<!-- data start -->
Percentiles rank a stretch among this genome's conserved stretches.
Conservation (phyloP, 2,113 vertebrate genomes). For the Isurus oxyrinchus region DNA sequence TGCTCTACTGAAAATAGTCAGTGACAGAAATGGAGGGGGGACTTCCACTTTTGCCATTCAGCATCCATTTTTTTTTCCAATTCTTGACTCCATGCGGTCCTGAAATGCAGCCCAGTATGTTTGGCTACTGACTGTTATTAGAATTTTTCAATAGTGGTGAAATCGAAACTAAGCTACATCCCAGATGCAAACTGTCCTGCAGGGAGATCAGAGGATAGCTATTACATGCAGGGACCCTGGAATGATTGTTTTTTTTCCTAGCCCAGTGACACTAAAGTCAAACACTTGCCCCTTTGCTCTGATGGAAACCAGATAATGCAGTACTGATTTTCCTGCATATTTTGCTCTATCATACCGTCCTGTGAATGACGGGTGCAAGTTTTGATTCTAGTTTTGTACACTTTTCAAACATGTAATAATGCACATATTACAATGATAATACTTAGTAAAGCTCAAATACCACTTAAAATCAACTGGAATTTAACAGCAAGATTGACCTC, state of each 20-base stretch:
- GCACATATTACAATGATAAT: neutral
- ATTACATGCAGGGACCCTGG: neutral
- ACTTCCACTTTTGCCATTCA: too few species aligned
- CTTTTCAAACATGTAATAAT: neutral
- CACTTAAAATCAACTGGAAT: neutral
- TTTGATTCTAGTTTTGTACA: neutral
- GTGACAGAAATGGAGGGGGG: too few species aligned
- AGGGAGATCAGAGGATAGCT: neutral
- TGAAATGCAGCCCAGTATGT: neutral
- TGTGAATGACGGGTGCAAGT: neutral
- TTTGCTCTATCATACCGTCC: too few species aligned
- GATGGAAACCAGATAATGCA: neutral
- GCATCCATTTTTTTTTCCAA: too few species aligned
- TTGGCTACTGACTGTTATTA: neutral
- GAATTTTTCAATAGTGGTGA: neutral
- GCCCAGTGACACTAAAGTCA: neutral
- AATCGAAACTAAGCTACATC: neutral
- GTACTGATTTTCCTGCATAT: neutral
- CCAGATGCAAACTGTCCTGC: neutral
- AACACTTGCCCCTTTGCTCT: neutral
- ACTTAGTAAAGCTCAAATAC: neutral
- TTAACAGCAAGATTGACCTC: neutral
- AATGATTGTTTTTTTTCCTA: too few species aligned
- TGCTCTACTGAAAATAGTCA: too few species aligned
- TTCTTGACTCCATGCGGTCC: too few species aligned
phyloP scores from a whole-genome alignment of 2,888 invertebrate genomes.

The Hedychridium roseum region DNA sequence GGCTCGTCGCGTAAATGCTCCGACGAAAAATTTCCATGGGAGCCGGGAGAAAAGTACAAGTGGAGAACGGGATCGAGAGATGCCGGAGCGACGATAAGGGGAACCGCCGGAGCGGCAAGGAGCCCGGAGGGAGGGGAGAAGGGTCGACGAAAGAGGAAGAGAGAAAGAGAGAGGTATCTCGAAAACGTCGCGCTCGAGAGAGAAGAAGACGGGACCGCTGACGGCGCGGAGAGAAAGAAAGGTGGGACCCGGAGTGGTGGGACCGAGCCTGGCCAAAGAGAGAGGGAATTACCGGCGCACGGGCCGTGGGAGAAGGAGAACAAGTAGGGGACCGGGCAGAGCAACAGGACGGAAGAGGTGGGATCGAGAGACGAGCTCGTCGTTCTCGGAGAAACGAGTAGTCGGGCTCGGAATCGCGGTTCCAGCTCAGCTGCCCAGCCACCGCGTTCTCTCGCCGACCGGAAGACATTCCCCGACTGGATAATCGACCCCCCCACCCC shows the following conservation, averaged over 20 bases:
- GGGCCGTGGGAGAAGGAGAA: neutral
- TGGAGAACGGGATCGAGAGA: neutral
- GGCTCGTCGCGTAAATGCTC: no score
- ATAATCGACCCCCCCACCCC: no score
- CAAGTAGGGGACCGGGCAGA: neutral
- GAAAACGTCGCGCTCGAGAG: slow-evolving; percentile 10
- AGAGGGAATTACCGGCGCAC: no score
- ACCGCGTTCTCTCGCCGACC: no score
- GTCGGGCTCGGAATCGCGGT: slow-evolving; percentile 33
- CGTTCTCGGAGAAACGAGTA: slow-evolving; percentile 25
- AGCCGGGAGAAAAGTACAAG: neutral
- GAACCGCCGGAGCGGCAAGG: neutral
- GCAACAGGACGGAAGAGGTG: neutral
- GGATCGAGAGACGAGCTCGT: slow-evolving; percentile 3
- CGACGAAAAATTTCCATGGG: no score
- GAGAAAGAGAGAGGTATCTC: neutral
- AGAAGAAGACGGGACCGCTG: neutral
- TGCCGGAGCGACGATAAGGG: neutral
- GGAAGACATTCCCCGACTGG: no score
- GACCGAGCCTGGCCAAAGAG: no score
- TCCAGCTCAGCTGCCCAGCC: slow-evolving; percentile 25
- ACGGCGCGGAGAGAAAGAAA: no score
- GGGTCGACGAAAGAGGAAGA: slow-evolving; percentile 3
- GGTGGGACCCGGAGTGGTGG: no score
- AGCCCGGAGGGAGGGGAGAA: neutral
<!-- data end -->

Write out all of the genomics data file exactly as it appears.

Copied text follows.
Percentiles rank a stretch among this genome's conserved stretches.
Conservation (phyloP, 2,113 vertebrate genomes). For the Isurus oxyrinchus region DNA sequence TGCTCTACTGAAAATAGTCAGTGACAGAAATGGAGGGGGGACTTCCACTTTTGCCATTCAGCATCCATTTTTTTTTCCAATTCTTGACTCCATGCGGTCCTGAAATGCAGCCCAGTATGTTTGGCTACTGACTGTTATTAGAATTTTTCAATAGTGGTGAAATCGAAACTAAGCTACATCCCAGATGCAAACTGTCCTGCAGGGAGATCAGAGGATAGCTATTACATGCAGGGACCCTGGAATGATTGTTTTTTTTCCTAGCCCAGTGACACTAAAGTCAAACACTTGCCCCTTTGCTCTGATGGAAACCAGATAATGCAGTACTGATTTTCCTGCATATTTTGCTCTATCATACCGTCCTGTGAATGACGGGTGCAAGTTTTGATTCTAGTTTTGTACACTTTTCAAACATGTAATAATGCACATATTACAATGATAATACTTAGTAAAGCTCAAATACCACTTAAAATCAACTGGAATTTAACAGCAAGATTGACCTC, state of each 20-base stretch:
- GCACATATTACAATGATAAT: neutral
- ATTACATGCAGGGACCCTGG: neutral
- ACTTCCACTTTTGCCATTCA: too few species aligned
- CTTTTCAAACATGTAATAAT: neutral
- CACTTAAAATCAACTGGAAT: neutral
- TTTGATTCTAGTTTTGTACA: neutral
- GTGACAGAAATGGAGGGGGG: too few species aligned
- AGGGAGATCAGAGGATAGCT: neutral
- TGAAATGCAGCCCAGTATGT: neutral
- TGTGAATGACGGGTGCAAGT: neutral
- TTTGCTCTATCATACCGTCC: too few species aligned
- GATGGAAACCAGATAATGCA: neutral
- GCATCCATTTTTTTTTCCAA: too few species aligned
- TTGGCTACTGACTGTTATTA: neutral
- GAATTTTTCAATAGTGGTGA: neutral
- GCCCAGTGACACTAAAGTCA: neutral
- AATCGAAACTAAGCTACATC: neutral
- GTACTGATTTTCCTGCATAT: neutral
- CCAGATGCAAACTGTCCTGC: neutral
- AACACTTGCCCCTTTGCTCT: neutral
- ACTTAGTAAAGCTCAAATAC: neutral
- TTAACAGCAAGATTGACCTC: neutral
- AATGATTGTTTTTTTTCCTA: too few species aligned
- TGCTCTACTGAAAATAGTCA: too few species aligned
- TTCTTGACTCCATGCGGTCC: too few species aligned
phyloP scores from a whole-genome alignment of 2,888 invertebrate genomes.

The Hedychridium roseum region DNA sequence GGCTCGTCGCGTAAATGCTCCGACGAAAAATTTCCATGGGAGCCGGGAGAAAAGTACAAGTGGAGAACGGGATCGAGAGATGCCGGAGCGACGATAAGGGGAACCGCCGGAGCGGCAAGGAGCCCGGAGGGAGGGGAGAAGGGTCGACGAAAGAGGAAGAGAGAAAGAGAGAGGTATCTCGAAAACGTCGCGCTCGAGAGAGAAGAAGACGGGACCGCTGACGGCGCGGAGAGAAAGAAAGGTGGGACCCGGAGTGGTGGGACCGAGCCTGGCCAAAGAGAGAGGGAATTACCGGCGCACGGGCCGTGGGAGAAGGAGAACAAGTAGGGGACCGGGCAGAGCAACAGGACGGAAGAGGTGGGATCGAGAGACGAGCTCGTCGTTCTCGGAGAAACGAGTAGTCGGGCTCGGAATCGCGGTTCCAGCTCAGCTGCCCAGCCACCGCGTTCTCTCGCCGACCGGAAGACATTCCCCGACTGGATAATCGACCCCCCCACCCC shows the following conservation, averaged over 20 bases:
- GGGCCGTGGGAGAAGGAGAA: neutral
- TGGAGAACGGGATCGAGAGA: neutral
- GGCTCGTCGCGTAAATGCTC: no score
- ATAATCGACCCCCCCACCCC: no score
- CAAGTAGGGGACCGGGCAGA: neutral
- GAAAACGTCGCGCTCGAGAG: slow-evolving; percentile 10
- AGAGGGAATTACCGGCGCAC: no score
- ACCGCGTTCTCTCGCCGACC: no score
- GTCGGGCTCGGAATCGCGGT: slow-evolving; percentile 33
- CGTTCTCGGAGAAACGAGTA: slow-evolving; percentile 25
- AGCCGGGAGAAAAGTACAAG: neutral
- GAACCGCCGGAGCGGCAAGG: neutral
- GCAACAGGACGGAAGAGGTG: neutral
- GGATCGAGAGACGAGCTCGT: slow-evolving; percentile 3
- CGACGAAAAATTTCCATGGG: no score
- GAGAAAGAGAGAGGTATCTC: neutral
- AGAAGAAGACGGGACCGCTG: neutral
- TGCCGGAGCGACGATAAGGG: neutral
- GGAAGACATTCCCCGACTGG: no score
- GACCGAGCCTGGCCAAAGAG: no score
- TCCAGCTCAGCTGCCCAGCC: slow-evolving; percentile 25
- ACGGCGCGGAGAGAAAGAAA: no score
- GGGTCGACGAAAGAGGAAGA: slow-evolving; percentile 3
- GGTGGGACCCGGAGTGGTGG: no score
- AGCCCGGAGGGAGGGGAGAA: neutral